The people shoved against each other. Gaudy colors flashed out at me as exotic objects caught my eye. All around me, people with black hair and black eyes chattered. I was in the Chinatown of San Francisco with my family.
We’ve toured through Fisherman Wharf and Japan town, driven through the golden gate bridge and rode on the cable cars before. But the place that never fails to awe me is Chinatown and the first thing on the list was to eat breakfast and I got to pick the restaurant. After a few minutes, I eventually chose a traditional looking one that was guarded by golden lions. In the restaurant, the first thing that I noticed was the noise. While the dim sum pushers were yelling their wares, the customers conversed in loud tones. Now, ordering from a Chinese restaurant is different than in a normal restaurant. You still order some dishes from the menu but if you want dim sum, you have to wave over the people who are pushing the carts with the pork buns, dumplings, deep fried rolls, etc. The price was reasonable with the dim sum at $2 to $5 a dish and specially ordered dishes such as pepper and salt fried shrimp or sweet and sour pork at $6 to $12 a dish. Also, in the restaurant were paintings of a phoenix and a dragon, which my parents told me was a good luck symbol for restaurants.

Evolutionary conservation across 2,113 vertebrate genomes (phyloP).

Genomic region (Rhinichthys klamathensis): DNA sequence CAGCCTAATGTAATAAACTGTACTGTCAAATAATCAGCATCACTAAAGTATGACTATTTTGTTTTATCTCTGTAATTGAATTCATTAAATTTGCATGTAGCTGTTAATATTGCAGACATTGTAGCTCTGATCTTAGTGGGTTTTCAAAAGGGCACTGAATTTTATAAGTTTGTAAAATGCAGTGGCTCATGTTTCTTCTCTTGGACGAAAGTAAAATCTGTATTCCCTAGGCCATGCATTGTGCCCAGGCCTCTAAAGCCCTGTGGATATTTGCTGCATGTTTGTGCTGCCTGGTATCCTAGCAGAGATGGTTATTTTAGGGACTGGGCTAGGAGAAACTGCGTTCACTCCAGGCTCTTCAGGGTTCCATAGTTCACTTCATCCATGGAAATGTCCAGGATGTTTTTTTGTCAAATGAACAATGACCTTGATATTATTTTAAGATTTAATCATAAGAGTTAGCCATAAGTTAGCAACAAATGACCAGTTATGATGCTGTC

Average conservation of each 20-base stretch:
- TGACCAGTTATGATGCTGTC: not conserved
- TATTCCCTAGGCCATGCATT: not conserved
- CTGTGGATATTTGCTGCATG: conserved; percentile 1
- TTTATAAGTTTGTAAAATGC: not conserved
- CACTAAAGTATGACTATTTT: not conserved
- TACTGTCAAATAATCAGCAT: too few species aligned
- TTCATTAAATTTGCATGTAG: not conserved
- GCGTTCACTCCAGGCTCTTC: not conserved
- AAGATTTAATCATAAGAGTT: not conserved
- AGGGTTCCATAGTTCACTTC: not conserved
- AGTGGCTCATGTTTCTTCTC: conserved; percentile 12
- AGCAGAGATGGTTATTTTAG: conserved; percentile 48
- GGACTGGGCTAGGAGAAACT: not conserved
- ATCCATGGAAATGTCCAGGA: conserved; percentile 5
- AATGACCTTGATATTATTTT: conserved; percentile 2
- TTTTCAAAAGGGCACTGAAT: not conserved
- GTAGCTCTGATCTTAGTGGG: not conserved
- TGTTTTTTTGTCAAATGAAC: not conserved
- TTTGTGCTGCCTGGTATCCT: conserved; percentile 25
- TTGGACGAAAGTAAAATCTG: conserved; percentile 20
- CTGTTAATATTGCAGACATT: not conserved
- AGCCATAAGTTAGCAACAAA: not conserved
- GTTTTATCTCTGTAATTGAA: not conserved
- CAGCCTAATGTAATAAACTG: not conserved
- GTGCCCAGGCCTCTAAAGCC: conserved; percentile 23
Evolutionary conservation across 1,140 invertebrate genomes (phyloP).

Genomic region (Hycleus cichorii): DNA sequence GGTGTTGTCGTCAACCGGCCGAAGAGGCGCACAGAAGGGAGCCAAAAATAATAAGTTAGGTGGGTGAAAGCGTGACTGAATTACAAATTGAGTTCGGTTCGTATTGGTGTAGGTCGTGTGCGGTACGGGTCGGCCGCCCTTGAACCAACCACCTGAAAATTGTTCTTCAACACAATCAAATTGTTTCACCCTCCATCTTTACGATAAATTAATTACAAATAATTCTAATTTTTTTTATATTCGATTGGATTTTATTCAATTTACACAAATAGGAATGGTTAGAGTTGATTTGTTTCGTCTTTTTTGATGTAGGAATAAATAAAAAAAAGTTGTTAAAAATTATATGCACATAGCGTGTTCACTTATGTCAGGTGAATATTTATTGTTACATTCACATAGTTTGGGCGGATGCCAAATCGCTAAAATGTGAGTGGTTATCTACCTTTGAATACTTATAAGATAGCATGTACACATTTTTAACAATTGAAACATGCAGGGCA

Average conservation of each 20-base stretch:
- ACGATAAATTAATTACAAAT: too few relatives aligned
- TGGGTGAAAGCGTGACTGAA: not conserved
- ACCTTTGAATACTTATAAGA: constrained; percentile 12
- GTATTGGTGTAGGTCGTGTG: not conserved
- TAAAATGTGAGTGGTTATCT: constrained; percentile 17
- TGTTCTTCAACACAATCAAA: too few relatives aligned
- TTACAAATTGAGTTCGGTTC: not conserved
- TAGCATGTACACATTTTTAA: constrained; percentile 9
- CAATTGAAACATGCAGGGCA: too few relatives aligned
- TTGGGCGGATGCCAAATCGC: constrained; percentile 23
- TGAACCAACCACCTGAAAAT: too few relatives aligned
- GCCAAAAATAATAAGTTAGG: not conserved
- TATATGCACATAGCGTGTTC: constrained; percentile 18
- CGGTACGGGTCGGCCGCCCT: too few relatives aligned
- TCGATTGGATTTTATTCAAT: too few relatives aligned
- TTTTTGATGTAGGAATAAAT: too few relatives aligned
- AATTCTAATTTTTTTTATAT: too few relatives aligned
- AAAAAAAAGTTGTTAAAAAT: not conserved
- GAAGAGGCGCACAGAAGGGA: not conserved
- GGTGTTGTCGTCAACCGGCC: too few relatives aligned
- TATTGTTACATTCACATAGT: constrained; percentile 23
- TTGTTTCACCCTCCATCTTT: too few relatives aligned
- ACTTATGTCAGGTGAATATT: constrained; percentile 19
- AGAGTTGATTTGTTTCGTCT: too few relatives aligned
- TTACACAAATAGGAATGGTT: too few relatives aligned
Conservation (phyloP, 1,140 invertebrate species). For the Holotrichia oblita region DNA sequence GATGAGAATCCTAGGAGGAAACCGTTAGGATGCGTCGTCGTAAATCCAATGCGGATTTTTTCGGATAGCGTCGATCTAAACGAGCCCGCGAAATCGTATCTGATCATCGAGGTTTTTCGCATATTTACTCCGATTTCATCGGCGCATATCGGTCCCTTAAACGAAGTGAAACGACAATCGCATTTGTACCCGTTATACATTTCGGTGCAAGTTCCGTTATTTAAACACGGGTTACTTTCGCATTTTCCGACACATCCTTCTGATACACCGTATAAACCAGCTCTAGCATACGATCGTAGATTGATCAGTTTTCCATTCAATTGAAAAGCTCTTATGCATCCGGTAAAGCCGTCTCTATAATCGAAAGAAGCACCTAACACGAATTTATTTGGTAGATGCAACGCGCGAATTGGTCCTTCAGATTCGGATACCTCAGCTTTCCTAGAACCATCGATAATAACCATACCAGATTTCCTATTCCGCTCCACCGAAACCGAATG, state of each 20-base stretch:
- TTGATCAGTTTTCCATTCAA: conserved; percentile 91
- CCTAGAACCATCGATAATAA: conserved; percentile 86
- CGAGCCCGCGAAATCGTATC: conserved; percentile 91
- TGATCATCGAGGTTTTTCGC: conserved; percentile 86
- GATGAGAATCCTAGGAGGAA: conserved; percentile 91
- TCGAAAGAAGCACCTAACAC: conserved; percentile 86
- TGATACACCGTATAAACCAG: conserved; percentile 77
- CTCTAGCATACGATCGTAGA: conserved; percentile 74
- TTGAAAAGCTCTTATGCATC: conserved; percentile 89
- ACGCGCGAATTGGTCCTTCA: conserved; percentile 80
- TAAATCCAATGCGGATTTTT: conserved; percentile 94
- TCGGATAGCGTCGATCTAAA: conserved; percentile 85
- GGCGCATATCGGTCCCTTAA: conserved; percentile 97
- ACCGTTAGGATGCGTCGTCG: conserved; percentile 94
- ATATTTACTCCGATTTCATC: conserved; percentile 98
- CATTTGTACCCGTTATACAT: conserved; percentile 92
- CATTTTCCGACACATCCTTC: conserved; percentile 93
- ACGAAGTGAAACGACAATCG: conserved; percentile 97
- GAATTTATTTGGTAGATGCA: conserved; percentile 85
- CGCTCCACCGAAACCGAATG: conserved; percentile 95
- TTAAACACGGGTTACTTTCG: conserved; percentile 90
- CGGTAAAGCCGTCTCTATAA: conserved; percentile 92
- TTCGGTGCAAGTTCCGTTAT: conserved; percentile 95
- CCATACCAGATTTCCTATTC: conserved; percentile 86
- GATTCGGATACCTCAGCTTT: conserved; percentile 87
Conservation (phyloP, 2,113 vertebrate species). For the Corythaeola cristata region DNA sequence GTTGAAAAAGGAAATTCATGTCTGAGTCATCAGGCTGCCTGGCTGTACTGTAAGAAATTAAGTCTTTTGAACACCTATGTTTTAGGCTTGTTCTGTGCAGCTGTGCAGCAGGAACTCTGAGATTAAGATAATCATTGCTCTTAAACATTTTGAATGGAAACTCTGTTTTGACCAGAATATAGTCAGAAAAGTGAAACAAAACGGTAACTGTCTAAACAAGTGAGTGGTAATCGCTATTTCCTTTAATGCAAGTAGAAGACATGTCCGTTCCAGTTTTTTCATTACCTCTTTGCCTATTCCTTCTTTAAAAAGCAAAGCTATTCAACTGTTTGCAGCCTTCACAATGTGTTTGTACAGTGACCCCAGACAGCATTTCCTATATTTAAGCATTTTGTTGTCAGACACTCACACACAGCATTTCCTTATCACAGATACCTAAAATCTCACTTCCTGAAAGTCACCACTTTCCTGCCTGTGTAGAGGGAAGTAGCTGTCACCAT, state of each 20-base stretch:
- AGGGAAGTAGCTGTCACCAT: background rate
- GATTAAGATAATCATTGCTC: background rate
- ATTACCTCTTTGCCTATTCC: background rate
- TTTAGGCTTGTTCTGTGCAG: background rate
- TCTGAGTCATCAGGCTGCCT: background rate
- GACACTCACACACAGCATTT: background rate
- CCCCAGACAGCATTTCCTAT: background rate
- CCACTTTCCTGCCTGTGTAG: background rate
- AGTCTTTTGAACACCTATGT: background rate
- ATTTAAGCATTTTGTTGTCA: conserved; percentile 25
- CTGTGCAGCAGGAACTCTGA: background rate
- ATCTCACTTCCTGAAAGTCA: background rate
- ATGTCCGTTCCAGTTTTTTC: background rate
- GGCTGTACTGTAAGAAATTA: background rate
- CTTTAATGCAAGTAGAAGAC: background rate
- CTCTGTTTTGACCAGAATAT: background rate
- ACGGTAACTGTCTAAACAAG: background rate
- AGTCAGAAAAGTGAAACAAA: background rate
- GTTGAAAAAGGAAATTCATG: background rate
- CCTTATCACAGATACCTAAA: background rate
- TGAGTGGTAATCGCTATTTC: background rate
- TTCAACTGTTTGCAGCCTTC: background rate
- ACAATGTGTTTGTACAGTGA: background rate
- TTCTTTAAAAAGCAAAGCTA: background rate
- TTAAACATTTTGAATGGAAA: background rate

Next, we went shopping at the food stores and the tourist shops. There were fresh peaches, apples, grapefruits and ginger that sold at less than a dollar a pound while snacks such as candied ginger sold for less than $2 a bag. Meanwhile, there were seafood stores that sold live fishes, lobsters, and crabs, meat stores that sold fresh, roasted pigs, ducks , and BBQ pork, bakeries that sold all sorts of pastries at less than $1 each while the medicine stores sold interesting ointments and strange herbs that cured anything from mosquito bites to a bad cold. My favorite, nevertheless, were the tea shops that sold jasmine, Darjeeling and more at anything from $5 a pound to $100+ for a quarter pound. On the tourist side of town, stores that sold gorgeous pictures of peonies, charming bracelets, vases, and San Francisco clothing attracted my mom at me. On the other land, stores that sold real swords, daggers and useful electronic gadgets attracted my dad. And we were all drawn to the cute little cable cars and San Francisco post cards and key chains. At the top of the hill where the tourist shops stood was a beautiful view of the Golden gate bridge, the bay bridge and the Alcatraz.
This trip meant a lot to me. I am American Chinese and going to a place where I was able to submerge in my culture and my people really moved me. I also learned more things about my culture, like the fact that when you want a refill of tea at a restaurant, you have to flip the lid of the teapot up. This trip changed me since I was given deeper insight about our custom and our ways. Of course, the crowds were huge and cutting the line was very common in the food stores but I suppose that was part of the place’s charm. However, our photos did not turn out well and none of the ones that did were of Chinatown or of us. Nevertheless, this was a fun and opening experience and I am already nagging my parents to go again soon.
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